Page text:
And what do American patients get for the extra spending? It is true that the survival rate in the United States for breast cancer, heart disease, and trauma patients is very high compared to other countries. Also, U.S. doctors and hospitals take far more heroic – and expensive – measures to save lives than their counterparts in other countries. Yet the rate of “medical errors” and nosocomial infections – infections contracted in hospitals – in America is very high.
One reason for these problems is that patients don’t control their treatment because doctors, as noted, don’t work for them. They work for the insurance company that pays them. Therefore, they have an incentive to offer those services for which the insurance companies will reimburse them – and not others that don’t get reimbursed such as evening and weekend office hours. This leads to lack of proper physician oversight of patients and contributes to errors.
Furthermore, insurance companies have become way too interested in what is happening between the patient and the doctor. They have become voyeurs, peeping Toms, peering into one of the most intimate relationships in a patient’s life. Is this doctor over-prescribing? Suggesting lower-cost alternatives? Adequately counseling the patient to lose weight, not smoke, exercise more? Is this patient telling the doctor the truth about his behavior, his history?
If our system of Third-Party Payment were applied to any other segment of the economy – housing, clothing, food, or transportation – we would get the same results. Consumers might pay far less out-of-pocket, but, in exchange, they would get inefficiency, inconvenience and erratic quality.
The first step in preserving what’s good in the American health care system while purging the problems would be by giving patients direct control over their health care dollars. Government-run insurance programs such as Medicaid and Medicare can eliminate the federal bureaucracy that reimburses doctors and hospitals and give the money to the beneficiaries to secure their own coverage. And instead of buying coverage for employees, private employers should give workers the money to buy whatever coverage they want. Should employees opt for relatively less expensive indemnity coverage, they ought to be allowed to keep the balance to cover the out-of-pocket expenses of routine care. This is effectively the approach under medical savings accounts.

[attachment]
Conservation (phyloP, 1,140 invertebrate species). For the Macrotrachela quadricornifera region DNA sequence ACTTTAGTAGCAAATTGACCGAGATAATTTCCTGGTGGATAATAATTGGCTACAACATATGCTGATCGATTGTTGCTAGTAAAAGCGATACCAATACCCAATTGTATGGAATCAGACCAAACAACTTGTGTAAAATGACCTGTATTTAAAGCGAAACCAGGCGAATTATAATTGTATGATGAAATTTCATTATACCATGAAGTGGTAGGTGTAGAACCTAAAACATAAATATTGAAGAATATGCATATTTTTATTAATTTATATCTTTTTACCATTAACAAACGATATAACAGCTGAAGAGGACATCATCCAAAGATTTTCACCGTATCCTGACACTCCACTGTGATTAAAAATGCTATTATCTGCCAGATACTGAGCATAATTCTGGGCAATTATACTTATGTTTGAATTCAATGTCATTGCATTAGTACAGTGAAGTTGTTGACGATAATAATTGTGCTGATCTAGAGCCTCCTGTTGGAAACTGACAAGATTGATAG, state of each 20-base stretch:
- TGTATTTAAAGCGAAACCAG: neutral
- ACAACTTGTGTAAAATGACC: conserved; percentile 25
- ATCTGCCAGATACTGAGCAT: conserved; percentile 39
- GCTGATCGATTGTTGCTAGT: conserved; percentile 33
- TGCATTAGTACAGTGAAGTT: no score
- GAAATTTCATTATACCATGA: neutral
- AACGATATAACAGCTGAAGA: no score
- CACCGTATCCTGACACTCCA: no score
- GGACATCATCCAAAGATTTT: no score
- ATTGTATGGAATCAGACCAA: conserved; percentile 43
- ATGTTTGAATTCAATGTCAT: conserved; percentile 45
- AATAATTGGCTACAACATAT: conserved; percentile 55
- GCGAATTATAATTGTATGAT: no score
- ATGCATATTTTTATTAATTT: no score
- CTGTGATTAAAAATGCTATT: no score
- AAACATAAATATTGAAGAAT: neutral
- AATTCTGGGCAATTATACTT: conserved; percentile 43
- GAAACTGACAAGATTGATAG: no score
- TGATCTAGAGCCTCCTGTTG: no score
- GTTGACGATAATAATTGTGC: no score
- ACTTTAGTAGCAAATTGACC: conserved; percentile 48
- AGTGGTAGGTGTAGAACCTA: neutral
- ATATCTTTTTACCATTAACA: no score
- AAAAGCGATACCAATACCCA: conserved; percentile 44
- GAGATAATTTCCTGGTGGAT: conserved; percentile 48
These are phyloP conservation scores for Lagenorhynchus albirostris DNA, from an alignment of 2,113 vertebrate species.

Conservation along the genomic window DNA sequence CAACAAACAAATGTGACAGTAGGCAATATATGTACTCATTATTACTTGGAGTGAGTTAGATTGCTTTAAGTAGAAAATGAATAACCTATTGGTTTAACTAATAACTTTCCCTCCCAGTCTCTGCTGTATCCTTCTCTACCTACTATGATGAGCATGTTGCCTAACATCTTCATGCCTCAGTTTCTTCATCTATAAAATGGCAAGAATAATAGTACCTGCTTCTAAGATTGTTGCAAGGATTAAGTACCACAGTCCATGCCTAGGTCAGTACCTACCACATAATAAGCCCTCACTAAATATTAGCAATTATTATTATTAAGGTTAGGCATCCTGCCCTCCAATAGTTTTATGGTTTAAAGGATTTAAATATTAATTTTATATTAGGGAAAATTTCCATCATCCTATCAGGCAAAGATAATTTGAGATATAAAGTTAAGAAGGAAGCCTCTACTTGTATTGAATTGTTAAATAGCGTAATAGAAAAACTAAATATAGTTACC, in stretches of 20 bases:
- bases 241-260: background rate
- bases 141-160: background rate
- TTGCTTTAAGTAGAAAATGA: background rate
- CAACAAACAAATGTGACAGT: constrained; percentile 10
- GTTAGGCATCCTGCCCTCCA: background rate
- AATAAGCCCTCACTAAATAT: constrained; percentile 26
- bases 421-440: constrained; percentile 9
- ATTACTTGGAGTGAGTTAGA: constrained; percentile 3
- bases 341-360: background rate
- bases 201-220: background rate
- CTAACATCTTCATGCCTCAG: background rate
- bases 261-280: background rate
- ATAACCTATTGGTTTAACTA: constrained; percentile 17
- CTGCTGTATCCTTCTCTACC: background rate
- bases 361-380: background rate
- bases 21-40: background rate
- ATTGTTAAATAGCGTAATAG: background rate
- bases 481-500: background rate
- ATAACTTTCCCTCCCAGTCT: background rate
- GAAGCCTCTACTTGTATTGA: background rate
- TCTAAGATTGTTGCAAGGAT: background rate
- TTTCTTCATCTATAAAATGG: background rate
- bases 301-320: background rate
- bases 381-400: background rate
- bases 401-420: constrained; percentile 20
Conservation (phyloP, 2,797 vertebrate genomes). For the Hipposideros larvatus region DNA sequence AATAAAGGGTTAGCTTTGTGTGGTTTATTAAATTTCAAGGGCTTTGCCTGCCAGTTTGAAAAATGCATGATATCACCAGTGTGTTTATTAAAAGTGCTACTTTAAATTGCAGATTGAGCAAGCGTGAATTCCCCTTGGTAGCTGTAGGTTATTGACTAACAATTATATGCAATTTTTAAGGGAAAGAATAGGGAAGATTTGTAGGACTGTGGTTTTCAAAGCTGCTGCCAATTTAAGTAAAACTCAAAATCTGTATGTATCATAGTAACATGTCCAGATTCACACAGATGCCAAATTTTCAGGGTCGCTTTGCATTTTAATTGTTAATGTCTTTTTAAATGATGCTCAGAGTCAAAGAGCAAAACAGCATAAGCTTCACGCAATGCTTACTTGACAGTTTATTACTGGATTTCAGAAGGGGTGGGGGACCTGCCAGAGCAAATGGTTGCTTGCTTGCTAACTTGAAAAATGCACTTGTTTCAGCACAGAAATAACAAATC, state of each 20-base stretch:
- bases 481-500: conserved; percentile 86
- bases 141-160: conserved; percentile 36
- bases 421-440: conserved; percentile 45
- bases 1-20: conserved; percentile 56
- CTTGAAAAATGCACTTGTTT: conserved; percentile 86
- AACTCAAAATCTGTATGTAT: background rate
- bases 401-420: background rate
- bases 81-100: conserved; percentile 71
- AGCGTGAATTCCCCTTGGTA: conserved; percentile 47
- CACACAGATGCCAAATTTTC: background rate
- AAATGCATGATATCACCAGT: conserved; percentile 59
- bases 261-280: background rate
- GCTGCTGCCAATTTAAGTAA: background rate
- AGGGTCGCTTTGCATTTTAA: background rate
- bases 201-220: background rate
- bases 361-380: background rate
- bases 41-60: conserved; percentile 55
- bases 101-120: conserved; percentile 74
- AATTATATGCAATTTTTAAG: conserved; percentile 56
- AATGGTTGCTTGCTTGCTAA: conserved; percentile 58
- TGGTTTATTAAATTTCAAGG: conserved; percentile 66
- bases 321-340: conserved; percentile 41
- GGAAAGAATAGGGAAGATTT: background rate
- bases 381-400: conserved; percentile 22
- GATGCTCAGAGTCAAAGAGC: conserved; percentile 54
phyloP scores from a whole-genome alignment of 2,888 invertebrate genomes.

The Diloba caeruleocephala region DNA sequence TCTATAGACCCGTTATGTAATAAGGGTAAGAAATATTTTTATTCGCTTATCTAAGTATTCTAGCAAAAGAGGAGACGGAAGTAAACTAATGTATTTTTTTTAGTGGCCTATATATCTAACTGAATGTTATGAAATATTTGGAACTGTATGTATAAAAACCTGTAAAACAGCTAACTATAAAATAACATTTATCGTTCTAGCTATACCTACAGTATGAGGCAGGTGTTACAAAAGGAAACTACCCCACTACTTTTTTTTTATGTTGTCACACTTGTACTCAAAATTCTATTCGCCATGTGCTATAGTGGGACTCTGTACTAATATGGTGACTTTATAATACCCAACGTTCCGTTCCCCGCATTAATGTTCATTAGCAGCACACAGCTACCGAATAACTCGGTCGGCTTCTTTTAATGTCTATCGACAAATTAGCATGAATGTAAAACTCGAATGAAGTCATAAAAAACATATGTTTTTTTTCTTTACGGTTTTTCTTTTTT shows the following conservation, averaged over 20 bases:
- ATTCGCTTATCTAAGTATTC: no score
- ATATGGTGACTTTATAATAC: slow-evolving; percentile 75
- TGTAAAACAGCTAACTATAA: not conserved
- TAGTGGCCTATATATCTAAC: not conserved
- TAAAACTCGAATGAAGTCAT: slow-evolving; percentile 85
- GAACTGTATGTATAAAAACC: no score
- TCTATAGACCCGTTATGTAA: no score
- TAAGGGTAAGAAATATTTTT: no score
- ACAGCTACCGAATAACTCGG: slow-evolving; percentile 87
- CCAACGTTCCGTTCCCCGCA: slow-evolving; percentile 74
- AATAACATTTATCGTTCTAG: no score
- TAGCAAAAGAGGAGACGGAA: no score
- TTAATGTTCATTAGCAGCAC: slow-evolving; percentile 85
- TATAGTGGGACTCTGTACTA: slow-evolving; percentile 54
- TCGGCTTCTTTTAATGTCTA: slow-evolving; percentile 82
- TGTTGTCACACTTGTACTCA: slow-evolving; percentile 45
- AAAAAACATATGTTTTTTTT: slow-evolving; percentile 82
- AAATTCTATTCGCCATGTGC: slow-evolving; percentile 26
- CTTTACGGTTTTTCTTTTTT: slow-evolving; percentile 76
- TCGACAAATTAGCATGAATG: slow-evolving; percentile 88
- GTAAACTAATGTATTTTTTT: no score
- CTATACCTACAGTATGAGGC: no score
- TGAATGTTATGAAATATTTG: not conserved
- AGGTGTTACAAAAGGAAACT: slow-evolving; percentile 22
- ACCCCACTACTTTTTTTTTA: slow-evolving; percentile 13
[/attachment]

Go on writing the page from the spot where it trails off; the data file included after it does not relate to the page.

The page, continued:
While giving families direct control over the funds specifically ear-marked for health care might not necessarily reduce health care spending, it would lower administrative costs and increase efficiency and accountability. Reducing health care spending would happen, if it were going to happen at all, only when the dollars Americans’ spend on health care were to compete against all of the other ways they want to spend their money. That’s when we would know how much Americans really value various health care services — and how much they are consuming simply because they can.
Greg Scandlen is the President of Consumers for Health Care Choices.
Related Reason Roundtable Columns:
» Restraining Conspicuous Health Care Consumption in America
Shikha Dalmia, Editor of Reason Roundtable
» Curing America’s Health Cost Disease
David Gratzer, Senior Fellow at the Manhattan Institute